As Matt Cooke kept busy last winter by performing his usual song-and-dance of blindside hits and head shots on Penguins opponents, his wife, Michelle, was in the hospital battling a kidney infection. The ordeal, according to the Pittsburgh Tribune-Review, was known by his teammates and coaches—and was enough of a distraction that Pens coach Dan Bylsma, "on several occasions, tapped Cooke on the shoulder during a game and asked, 'Are you with us, Matt?'" Though no one—not Bylsma, not Cooke—wanted to make any excuses for Cooke's actions. Nope. No way.
Cooke hasn't played since March 20, the day he delivered a flying elbow to Ryan McDonagh's head. The hit ultimately drew a 17-game suspension that carried into the playoffs. Michelle was out of the hospital by then, back for her first game in the stands again.
And the episode appears to have triggered something of a Road to Damascus moment for Cooke.
"Here I am trying to be strong enough to help her through this, and now I needed her support."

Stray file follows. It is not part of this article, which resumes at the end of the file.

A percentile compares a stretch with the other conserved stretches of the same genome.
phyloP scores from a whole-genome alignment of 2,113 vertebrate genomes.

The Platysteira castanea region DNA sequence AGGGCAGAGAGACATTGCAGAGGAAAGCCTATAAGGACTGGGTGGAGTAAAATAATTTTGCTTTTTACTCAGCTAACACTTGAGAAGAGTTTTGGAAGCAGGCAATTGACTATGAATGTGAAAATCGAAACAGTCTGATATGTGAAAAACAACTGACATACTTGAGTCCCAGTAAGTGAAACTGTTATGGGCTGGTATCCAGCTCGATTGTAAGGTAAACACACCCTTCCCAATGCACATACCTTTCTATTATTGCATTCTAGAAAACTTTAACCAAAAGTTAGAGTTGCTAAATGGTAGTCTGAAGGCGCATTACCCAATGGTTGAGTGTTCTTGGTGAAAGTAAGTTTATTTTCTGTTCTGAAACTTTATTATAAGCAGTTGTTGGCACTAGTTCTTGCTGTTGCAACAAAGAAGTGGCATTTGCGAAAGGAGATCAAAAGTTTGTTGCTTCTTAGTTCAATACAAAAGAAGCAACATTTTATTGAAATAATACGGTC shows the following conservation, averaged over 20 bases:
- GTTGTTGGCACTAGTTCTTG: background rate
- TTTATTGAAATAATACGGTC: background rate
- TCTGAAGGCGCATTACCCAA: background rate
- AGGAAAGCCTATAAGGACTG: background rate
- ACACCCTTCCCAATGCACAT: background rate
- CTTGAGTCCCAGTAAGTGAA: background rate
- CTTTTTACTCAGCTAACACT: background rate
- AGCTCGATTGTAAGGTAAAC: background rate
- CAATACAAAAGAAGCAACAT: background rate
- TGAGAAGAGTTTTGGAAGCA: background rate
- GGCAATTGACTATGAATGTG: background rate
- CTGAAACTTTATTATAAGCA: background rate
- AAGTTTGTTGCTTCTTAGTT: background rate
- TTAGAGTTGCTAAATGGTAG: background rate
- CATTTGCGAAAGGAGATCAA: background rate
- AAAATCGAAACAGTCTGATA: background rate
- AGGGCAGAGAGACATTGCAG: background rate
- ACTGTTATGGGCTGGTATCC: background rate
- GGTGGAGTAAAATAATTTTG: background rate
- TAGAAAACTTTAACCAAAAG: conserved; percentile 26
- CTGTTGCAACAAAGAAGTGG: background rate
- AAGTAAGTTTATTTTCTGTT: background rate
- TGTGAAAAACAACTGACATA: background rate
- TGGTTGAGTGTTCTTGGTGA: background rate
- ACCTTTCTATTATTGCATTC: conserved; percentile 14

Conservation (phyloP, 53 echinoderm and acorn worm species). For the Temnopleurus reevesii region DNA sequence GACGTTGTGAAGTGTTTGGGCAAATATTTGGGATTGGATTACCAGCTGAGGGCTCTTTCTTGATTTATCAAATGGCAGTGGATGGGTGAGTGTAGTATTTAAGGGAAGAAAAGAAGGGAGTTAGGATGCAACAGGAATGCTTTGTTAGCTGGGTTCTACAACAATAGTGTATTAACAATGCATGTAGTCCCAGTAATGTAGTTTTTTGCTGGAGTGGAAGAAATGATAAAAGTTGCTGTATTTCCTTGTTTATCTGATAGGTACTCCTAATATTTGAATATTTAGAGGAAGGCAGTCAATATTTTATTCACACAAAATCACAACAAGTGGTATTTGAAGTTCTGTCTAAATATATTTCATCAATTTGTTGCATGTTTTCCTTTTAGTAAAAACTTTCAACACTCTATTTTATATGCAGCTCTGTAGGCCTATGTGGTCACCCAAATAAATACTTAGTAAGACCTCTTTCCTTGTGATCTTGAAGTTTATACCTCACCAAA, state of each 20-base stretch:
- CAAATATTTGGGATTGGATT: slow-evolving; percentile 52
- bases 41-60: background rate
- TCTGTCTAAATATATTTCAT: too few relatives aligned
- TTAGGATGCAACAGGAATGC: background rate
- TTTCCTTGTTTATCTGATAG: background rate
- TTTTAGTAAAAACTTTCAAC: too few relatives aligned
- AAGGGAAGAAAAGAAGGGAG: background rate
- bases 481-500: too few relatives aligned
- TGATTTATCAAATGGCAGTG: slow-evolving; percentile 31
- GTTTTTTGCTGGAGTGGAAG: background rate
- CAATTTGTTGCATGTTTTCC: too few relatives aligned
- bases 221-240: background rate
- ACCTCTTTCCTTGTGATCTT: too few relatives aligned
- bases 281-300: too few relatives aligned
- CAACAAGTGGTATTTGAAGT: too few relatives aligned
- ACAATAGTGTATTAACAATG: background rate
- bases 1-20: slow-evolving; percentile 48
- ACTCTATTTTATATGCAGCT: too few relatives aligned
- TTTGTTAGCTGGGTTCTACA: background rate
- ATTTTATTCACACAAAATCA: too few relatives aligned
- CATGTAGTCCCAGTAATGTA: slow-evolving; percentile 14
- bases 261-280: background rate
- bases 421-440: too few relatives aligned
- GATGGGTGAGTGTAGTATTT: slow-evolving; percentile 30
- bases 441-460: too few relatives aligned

Cooke says he has looked at more than 20 hours of hits, in the hope of learning how to properly (and safely) execute them. And here's why:
He had not played an NHL game in five months and acknowledged the next could be his last—even if he unintentionally hits an opponent in the head.
He said he won't, that he owes that much to the most important people in his world: Michelle and children Gabby, Reece and Jackson.
If he cannot keep this pledge to play within the NHL's rules, the words he said in front of Michelle on Tuesday—"It all happens for a reason," he said—what would that say about him as a husband, a father?
"I don't want to hurt anybody," he said.
Cooke is also suddenly sensitive to what his children might have heard many people say about their father:
"I don't care what they say about me," he said, referring to opponents and the hockey media. "I can take it. I go back to, 'Stick and stones...' but names—hey, your kids hear the names."
Added Michelle: "You never get used to your kids hearing the things people say. He's seen that part of it."
"Stick and stones..." but names—hey, your kids hear the names. This is what it sounds like when a hockey player delivers his Checkers speech.
Photo via Pittsburgh Tribune-Review